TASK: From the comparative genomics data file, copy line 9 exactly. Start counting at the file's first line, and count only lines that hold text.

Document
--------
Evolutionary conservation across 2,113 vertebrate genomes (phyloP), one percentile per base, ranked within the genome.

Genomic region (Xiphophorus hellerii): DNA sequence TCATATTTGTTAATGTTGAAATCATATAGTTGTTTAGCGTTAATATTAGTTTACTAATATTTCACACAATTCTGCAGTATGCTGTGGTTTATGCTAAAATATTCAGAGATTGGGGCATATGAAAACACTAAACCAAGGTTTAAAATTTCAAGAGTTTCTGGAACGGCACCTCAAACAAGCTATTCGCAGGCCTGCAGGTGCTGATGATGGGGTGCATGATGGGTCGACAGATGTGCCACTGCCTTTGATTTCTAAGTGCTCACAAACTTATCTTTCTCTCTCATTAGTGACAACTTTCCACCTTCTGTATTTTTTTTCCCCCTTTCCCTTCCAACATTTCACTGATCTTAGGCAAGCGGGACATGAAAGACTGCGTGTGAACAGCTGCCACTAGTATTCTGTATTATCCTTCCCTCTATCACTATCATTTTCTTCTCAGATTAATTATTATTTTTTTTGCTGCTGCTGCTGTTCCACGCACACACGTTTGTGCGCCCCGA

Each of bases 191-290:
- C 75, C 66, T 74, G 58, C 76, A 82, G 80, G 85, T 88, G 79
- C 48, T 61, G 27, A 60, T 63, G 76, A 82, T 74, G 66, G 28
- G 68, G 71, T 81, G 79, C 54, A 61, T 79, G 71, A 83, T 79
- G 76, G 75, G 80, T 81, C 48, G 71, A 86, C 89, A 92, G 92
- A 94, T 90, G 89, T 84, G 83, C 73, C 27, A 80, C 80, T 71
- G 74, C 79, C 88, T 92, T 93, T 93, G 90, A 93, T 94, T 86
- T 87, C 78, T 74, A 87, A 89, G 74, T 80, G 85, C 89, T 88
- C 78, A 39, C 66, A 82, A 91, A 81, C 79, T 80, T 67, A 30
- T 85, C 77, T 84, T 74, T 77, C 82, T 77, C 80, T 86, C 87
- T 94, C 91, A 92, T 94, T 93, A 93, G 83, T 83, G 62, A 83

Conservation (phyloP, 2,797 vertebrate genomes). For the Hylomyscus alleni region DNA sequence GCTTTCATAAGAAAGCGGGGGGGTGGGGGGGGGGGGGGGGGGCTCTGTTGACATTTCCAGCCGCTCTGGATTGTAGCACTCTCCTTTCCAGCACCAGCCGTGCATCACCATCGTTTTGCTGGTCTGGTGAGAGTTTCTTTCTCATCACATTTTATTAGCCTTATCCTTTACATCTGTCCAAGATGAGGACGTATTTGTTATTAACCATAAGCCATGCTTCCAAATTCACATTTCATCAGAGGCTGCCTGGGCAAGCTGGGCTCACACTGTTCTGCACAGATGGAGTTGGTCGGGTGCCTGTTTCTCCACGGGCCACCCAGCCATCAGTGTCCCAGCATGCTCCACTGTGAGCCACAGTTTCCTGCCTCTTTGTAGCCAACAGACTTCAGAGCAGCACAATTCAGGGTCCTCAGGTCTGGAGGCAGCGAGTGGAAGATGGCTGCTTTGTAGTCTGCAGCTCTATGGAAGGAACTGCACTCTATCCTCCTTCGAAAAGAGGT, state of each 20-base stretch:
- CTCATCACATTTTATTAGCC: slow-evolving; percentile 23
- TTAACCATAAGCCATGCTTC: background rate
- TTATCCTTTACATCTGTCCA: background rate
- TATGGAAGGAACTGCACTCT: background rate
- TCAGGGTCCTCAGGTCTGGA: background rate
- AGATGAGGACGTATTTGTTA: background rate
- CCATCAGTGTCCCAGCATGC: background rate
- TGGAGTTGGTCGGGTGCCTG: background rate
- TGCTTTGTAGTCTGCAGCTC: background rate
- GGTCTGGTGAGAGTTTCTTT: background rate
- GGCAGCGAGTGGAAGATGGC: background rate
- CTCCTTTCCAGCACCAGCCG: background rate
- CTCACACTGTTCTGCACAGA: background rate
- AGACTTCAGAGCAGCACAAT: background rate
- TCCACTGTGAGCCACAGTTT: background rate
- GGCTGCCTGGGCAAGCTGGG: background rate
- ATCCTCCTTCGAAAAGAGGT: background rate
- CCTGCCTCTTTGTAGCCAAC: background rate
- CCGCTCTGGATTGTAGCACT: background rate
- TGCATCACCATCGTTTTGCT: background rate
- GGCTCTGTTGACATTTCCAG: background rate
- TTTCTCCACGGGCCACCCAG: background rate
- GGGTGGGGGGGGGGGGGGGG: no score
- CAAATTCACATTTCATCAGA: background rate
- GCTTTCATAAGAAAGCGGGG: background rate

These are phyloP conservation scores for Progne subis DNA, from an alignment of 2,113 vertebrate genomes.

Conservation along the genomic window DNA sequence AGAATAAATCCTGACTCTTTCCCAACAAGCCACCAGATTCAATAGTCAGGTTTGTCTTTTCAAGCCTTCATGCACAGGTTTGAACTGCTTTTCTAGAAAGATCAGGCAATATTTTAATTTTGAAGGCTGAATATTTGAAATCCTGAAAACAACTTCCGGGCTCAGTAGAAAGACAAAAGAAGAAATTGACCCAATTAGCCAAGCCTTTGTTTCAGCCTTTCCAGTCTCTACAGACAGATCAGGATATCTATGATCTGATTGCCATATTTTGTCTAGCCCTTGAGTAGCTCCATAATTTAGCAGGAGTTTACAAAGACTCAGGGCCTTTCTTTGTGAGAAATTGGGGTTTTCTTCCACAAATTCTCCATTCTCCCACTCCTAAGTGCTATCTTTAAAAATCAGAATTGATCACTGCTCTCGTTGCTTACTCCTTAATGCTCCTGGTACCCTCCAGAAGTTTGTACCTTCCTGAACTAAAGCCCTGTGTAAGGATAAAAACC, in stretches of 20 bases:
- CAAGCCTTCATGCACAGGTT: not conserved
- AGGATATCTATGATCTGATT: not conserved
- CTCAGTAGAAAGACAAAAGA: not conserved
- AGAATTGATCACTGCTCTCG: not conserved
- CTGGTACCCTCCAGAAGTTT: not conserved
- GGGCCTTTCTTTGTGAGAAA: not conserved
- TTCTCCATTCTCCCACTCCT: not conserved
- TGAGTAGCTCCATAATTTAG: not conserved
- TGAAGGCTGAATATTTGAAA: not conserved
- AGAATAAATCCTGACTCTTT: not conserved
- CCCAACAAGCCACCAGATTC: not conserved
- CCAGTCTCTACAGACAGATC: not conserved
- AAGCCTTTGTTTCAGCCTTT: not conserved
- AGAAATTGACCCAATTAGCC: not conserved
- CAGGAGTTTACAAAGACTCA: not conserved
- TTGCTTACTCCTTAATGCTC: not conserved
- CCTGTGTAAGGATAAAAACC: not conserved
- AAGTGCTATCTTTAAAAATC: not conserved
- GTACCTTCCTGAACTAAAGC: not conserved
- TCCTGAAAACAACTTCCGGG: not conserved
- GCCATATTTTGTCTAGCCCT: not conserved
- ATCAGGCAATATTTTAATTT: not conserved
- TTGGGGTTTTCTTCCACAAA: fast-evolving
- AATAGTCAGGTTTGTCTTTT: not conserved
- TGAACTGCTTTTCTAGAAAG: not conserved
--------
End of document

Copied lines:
- G 74, C 79, C 88, T 92, T 93, T 93, G 90, A 93, T 94, T 86